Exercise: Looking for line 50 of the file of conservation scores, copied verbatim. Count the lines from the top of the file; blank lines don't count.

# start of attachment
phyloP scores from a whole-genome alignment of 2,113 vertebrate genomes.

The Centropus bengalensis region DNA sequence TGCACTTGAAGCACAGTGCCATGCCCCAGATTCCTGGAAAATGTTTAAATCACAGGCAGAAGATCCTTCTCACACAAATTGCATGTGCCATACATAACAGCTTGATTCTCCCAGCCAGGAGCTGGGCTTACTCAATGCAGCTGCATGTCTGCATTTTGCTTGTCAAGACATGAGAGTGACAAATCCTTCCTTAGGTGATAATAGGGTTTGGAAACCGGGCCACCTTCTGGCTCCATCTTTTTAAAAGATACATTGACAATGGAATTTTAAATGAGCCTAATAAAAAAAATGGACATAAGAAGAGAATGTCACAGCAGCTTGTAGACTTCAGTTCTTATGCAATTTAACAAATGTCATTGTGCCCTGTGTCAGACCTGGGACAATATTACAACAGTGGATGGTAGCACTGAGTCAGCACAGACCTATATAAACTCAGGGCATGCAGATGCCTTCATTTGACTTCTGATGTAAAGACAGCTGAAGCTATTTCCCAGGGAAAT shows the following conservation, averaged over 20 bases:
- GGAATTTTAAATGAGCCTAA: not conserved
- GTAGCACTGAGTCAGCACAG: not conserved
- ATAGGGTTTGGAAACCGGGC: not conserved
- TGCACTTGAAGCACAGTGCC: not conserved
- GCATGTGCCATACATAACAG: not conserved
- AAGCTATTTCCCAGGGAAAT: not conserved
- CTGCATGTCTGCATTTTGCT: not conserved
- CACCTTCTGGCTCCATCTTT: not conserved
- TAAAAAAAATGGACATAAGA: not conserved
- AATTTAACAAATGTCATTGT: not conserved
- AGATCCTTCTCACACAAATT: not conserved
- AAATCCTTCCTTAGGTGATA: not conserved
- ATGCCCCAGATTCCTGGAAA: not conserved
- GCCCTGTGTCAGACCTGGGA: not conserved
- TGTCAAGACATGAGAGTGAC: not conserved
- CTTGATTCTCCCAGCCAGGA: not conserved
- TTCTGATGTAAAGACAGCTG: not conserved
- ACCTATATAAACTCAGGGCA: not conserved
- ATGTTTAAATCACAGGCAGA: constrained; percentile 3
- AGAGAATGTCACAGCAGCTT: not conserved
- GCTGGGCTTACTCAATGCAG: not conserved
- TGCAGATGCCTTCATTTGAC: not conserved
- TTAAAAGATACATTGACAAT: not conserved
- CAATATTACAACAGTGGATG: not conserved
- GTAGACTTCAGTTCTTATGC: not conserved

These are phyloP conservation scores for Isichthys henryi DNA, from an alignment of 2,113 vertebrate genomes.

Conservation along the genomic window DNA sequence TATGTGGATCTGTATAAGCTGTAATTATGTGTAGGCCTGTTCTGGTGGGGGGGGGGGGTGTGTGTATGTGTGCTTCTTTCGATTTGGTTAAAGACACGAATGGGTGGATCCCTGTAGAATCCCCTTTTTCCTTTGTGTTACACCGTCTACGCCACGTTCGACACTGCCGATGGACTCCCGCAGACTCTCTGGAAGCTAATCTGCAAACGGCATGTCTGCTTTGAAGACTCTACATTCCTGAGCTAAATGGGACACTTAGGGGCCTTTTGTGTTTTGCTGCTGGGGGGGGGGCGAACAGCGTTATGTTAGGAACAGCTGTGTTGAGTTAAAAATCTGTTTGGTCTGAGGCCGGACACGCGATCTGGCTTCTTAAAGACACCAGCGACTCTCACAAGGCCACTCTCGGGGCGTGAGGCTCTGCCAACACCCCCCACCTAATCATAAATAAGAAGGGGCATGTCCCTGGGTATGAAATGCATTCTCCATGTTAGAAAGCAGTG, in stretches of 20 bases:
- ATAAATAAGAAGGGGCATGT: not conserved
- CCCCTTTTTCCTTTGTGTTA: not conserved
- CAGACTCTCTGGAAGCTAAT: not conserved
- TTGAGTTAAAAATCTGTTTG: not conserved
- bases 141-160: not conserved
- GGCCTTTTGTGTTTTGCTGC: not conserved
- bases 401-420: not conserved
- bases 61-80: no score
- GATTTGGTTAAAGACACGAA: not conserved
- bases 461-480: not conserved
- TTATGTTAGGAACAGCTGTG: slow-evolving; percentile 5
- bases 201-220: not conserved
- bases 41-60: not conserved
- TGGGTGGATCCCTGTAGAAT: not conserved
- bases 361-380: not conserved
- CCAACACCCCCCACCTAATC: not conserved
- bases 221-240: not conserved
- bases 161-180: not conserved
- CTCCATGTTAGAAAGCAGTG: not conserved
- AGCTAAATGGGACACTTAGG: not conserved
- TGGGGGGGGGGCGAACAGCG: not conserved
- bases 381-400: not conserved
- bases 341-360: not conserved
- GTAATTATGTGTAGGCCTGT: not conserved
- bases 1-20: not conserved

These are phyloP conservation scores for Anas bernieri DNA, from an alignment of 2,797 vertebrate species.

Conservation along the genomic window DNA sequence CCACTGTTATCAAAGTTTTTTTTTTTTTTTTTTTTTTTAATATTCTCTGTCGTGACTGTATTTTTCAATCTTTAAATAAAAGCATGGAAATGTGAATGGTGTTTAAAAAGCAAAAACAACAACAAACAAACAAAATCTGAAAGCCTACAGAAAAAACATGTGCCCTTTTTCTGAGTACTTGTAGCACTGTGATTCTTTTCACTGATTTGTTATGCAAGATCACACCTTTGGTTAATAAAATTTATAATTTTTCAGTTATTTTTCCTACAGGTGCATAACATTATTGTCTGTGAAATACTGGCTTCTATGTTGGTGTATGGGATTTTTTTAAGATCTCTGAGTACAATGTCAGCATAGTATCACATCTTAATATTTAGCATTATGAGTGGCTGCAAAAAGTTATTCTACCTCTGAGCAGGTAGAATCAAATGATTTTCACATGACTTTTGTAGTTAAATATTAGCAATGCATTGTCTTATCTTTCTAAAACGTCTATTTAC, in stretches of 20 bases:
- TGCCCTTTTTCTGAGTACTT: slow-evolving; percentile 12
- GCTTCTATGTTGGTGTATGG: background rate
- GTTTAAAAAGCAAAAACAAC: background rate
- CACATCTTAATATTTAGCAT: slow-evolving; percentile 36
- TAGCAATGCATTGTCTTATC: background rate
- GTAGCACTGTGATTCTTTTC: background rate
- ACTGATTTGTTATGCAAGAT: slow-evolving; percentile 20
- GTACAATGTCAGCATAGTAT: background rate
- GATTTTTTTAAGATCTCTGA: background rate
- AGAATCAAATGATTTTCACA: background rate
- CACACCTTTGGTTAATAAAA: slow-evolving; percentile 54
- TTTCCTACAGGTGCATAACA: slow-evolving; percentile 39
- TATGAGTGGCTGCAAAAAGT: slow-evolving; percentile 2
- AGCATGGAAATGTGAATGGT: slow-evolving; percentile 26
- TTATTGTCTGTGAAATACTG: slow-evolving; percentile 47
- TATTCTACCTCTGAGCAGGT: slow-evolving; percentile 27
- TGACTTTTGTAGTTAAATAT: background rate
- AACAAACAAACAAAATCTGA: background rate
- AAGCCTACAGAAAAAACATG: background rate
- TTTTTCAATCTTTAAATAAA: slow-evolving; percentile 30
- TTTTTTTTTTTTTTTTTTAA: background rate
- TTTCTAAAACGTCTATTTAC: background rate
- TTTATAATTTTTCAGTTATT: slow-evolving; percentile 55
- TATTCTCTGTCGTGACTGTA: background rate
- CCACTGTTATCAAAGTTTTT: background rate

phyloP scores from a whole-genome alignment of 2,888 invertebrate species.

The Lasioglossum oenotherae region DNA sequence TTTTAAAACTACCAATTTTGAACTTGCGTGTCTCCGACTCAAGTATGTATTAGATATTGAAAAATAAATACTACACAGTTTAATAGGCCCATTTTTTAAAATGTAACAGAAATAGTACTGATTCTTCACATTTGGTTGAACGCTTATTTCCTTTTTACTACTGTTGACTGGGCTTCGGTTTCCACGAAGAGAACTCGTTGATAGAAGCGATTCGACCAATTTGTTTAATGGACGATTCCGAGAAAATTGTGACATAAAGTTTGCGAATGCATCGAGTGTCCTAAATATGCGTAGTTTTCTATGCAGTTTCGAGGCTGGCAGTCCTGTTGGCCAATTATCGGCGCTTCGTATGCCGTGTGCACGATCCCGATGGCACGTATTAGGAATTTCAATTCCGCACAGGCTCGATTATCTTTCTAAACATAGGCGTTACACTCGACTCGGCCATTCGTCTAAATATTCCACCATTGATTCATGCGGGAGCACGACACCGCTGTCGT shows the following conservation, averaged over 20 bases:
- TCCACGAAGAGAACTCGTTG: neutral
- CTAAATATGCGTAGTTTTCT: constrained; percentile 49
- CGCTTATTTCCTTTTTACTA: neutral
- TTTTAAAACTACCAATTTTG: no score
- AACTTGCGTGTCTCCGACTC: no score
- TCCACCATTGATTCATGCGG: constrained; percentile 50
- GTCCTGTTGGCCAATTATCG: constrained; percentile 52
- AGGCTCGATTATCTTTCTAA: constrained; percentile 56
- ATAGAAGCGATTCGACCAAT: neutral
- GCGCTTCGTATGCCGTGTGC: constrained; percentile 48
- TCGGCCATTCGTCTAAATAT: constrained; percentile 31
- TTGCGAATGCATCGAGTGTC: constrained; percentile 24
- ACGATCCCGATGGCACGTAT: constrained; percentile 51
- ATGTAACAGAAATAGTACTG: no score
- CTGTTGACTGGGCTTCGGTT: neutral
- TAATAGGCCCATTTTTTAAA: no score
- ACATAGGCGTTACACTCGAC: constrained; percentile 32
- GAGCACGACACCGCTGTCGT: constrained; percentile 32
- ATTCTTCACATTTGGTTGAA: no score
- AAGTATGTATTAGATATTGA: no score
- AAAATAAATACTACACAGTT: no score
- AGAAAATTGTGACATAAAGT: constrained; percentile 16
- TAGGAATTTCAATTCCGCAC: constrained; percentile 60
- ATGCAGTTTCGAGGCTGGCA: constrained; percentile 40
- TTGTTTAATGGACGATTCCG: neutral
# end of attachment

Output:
- TGGGGGGGGGGCGAACAGCG: not conserved